While queen and before revealing that she is a Jewess, Esther has to violate many Old Testament and Jewish laws. To maintain her non-Jewish deception, she has to have eaten unclean foods and, worse, to have bowed to the king and, by that, acknowledge his deity, a violation of the first commandment. In this respect, she stands in sharp contrast to Daniel. Daniel risks death to obey the Old Testament laws. (Perhaps by Esther’s time the rabbis had concocted outs for disobedience.) She places glory above obedience. Thus, a Jew will abandon religious scruples if necessary to deceive a Gentile.
The writer also shows the cold-heartedness of a Jewess. After Esther reveals Haman’s plan to kill the Jews including her, the king leaves the room in shock. While the king is gone, Haman throws himself at the feet of Esther, who is reclining on her couch, and begs for mercy. The king returns and sees Haman on Esther and concludes that he is making sexual advances on the queen — hence, more proof of his impaired mental faculties. So, he orders Haman executed. Esther remains silent and lets Haman die for a crime that he does not commit (7:3-10).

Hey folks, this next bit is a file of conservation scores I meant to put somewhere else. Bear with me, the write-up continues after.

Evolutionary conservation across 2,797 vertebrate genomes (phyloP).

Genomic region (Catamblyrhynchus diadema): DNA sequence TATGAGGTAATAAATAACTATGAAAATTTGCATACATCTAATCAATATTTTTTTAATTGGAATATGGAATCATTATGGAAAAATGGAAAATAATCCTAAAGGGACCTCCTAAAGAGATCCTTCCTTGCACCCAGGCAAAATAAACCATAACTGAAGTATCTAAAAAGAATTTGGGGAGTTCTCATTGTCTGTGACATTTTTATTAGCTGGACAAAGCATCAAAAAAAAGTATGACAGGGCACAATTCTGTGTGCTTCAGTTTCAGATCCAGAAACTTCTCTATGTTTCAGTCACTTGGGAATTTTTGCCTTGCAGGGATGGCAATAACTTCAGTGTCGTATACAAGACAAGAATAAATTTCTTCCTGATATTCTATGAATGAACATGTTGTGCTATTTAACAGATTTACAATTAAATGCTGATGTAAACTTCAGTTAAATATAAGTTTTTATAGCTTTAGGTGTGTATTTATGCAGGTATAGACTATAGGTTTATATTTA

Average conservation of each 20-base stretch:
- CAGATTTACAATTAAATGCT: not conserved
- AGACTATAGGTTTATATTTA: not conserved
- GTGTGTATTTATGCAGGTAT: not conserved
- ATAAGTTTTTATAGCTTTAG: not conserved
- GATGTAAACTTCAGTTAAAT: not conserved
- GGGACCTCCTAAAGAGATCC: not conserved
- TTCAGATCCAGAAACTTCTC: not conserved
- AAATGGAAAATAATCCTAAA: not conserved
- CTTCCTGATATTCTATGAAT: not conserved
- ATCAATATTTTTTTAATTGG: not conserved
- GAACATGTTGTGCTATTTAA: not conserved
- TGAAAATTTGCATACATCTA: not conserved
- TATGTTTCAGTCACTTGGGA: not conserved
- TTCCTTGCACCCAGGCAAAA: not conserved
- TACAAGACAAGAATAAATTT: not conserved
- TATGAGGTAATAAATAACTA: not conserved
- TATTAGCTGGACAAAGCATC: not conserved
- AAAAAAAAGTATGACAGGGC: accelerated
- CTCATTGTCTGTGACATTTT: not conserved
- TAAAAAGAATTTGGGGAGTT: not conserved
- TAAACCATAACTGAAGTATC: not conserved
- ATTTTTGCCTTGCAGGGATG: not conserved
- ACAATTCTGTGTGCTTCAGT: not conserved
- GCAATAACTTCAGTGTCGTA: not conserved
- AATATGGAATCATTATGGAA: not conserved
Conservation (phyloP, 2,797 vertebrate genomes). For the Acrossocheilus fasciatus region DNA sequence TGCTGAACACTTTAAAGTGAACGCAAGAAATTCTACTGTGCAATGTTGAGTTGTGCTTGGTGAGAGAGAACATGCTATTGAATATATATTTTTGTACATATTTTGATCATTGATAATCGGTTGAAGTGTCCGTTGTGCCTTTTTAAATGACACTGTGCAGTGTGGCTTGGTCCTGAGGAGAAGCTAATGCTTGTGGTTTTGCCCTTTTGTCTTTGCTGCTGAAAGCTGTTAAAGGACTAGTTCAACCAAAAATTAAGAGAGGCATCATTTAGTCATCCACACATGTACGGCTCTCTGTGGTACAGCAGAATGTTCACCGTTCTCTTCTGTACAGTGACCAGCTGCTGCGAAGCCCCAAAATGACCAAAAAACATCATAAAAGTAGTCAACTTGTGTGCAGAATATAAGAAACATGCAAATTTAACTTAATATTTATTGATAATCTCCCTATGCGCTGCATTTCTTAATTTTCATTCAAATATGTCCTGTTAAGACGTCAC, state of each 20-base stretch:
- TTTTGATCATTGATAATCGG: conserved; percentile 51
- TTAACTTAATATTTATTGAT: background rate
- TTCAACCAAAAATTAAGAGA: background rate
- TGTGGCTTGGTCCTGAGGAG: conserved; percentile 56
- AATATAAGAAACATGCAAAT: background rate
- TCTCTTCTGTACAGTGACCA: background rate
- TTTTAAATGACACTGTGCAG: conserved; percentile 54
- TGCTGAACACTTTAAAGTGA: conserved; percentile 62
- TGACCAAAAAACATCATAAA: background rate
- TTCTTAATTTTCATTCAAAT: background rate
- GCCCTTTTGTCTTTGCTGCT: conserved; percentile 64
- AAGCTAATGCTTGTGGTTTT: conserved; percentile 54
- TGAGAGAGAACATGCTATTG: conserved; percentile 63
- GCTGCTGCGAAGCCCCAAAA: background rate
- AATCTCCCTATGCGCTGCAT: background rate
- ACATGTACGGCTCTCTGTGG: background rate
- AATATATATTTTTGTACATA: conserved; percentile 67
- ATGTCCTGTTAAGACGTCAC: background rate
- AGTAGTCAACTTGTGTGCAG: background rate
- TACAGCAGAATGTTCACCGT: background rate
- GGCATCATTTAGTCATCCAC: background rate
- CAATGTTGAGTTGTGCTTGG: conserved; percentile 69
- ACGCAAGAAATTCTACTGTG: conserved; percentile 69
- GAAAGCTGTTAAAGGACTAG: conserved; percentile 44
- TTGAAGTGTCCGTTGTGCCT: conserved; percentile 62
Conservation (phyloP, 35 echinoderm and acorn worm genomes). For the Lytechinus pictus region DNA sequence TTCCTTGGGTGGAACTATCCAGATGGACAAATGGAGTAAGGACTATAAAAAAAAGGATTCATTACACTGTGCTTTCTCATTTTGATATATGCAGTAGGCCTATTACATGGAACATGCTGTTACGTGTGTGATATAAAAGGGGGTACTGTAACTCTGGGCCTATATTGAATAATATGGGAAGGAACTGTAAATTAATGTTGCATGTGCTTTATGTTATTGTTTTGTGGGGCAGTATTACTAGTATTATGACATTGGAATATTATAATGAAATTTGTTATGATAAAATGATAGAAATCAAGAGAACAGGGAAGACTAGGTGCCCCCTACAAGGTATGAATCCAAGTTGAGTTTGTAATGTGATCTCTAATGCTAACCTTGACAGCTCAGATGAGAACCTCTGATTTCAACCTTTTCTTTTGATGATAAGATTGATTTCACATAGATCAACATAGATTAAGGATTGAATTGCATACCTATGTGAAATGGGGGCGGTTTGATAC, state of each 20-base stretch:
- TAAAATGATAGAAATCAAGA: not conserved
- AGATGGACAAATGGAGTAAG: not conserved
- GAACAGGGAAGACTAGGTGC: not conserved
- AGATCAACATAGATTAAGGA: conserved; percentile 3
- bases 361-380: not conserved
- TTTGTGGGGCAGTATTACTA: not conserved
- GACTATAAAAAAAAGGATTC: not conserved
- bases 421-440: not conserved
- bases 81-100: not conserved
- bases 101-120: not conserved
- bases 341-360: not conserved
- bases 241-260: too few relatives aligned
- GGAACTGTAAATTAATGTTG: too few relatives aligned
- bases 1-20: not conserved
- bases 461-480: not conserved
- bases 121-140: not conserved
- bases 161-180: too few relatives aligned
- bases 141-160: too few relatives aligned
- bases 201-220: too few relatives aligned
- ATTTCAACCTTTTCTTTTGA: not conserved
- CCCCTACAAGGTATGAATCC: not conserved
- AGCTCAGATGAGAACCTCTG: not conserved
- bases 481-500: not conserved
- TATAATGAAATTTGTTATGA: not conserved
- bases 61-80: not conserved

Esther also shows a bitter hatred of Gentiles (Christians are Gentiles) and a desire for their destruction. She asks for a second day of killing and the hanging of Haman’s ten sons (9:13). The king grants the request. In stark contrast to Jesus’s teachings, it teaches hatred of one’s enemies and bloody vengeance.
Not only is Esther’s vindictiveness shown, but also that of the Jews in general. They revel in their bloodletting. They rejoice with “fasting and gladness” (9:19) in their carnage. No remorse on their part is displayed.